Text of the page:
Over the past couple of months, I’ve been reading my way through the archives of a blog called Farnam Street. Among other interests, the blog maintainer is a big fan of Warren Buffett (Buffett’s home and office are both located on Farnam St. in Omaha). In a recent post, he noted that even though Buffett’s company, Berkshire Hathaway, has over 300,000 employees, its central office is so small that it doesn’t even have an HR department.
Why? Because Buffett’s management style is so minimalist as to be nonexistent. Rather than trying to dictate policy and procedure for every Berkshire Hathaway subsidiary, Buffett hires competent managers and tells them, “You do you.” His success is based not on micromanaging, but on trust.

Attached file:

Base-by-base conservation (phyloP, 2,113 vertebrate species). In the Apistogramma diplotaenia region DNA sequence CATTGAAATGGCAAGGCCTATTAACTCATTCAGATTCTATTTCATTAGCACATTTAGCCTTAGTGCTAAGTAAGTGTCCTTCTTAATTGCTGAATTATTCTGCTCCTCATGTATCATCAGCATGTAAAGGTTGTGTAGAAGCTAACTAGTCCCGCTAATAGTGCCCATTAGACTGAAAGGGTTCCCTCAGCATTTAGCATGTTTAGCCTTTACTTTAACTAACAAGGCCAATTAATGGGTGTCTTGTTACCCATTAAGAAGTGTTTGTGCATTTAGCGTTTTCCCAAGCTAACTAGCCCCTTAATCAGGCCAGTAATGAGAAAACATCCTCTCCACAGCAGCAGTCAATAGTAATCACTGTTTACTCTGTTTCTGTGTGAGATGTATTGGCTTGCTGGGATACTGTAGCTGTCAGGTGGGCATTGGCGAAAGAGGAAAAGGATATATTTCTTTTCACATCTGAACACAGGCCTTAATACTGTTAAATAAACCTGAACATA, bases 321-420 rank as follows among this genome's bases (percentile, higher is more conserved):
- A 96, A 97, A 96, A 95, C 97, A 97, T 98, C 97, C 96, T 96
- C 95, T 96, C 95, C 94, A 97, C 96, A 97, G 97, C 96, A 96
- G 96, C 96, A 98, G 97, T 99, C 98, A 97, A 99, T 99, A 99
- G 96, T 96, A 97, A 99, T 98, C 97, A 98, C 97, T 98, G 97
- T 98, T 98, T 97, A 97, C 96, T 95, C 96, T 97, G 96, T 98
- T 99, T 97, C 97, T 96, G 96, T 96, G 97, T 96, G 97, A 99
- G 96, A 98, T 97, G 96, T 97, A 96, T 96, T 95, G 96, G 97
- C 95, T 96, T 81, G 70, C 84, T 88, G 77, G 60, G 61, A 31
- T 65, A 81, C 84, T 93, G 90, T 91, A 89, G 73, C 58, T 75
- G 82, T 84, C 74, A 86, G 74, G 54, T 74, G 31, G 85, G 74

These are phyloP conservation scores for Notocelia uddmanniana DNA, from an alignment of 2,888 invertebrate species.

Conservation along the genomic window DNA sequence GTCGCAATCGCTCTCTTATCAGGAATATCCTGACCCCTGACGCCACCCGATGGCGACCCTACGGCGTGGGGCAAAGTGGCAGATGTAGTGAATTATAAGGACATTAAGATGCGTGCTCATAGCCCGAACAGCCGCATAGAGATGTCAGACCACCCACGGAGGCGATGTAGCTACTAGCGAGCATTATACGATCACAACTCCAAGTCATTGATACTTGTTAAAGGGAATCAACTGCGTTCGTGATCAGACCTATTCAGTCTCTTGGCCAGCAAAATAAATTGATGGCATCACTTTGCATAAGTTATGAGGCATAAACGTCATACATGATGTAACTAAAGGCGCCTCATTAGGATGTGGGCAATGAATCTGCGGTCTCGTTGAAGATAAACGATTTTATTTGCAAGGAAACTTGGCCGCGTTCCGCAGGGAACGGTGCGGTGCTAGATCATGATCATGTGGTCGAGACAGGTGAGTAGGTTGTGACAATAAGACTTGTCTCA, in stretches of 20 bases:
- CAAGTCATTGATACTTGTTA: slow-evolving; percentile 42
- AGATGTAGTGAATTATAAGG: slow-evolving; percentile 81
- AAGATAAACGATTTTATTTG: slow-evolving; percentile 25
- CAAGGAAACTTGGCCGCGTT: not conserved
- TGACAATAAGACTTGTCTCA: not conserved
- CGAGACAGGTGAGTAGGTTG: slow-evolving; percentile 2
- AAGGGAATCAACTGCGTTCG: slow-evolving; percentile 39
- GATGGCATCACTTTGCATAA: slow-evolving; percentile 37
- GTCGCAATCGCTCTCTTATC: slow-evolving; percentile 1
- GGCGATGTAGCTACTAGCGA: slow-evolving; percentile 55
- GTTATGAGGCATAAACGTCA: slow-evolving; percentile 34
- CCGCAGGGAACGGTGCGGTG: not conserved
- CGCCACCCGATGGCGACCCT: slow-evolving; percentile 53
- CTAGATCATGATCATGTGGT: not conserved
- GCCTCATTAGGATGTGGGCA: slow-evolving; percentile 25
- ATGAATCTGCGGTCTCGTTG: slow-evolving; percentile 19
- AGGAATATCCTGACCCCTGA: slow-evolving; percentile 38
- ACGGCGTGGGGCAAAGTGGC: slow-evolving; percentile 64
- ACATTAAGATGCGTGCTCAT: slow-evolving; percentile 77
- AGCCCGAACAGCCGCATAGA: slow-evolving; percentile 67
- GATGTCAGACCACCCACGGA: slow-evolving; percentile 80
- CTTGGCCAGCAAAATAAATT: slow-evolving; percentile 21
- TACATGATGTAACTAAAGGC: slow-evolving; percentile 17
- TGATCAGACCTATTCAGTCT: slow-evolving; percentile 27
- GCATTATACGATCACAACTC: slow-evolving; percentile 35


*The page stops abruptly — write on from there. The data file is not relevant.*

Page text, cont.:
This pattern, though extremely successful, is rejected by nearly every other large company. Most CEO’s prefer to manage through bureaucracy, not trust. As the Farnam Street blogger observes, “It’s a seductive illusion to think that we can create a system where people can’t mess up.”
Oh, wow, is that ever true! Nor is its application limited only to the business world. In fact, I think a lot of well-meaning Christians have embarked on the spiritual equivalent of bureaucracy-building. Continue reading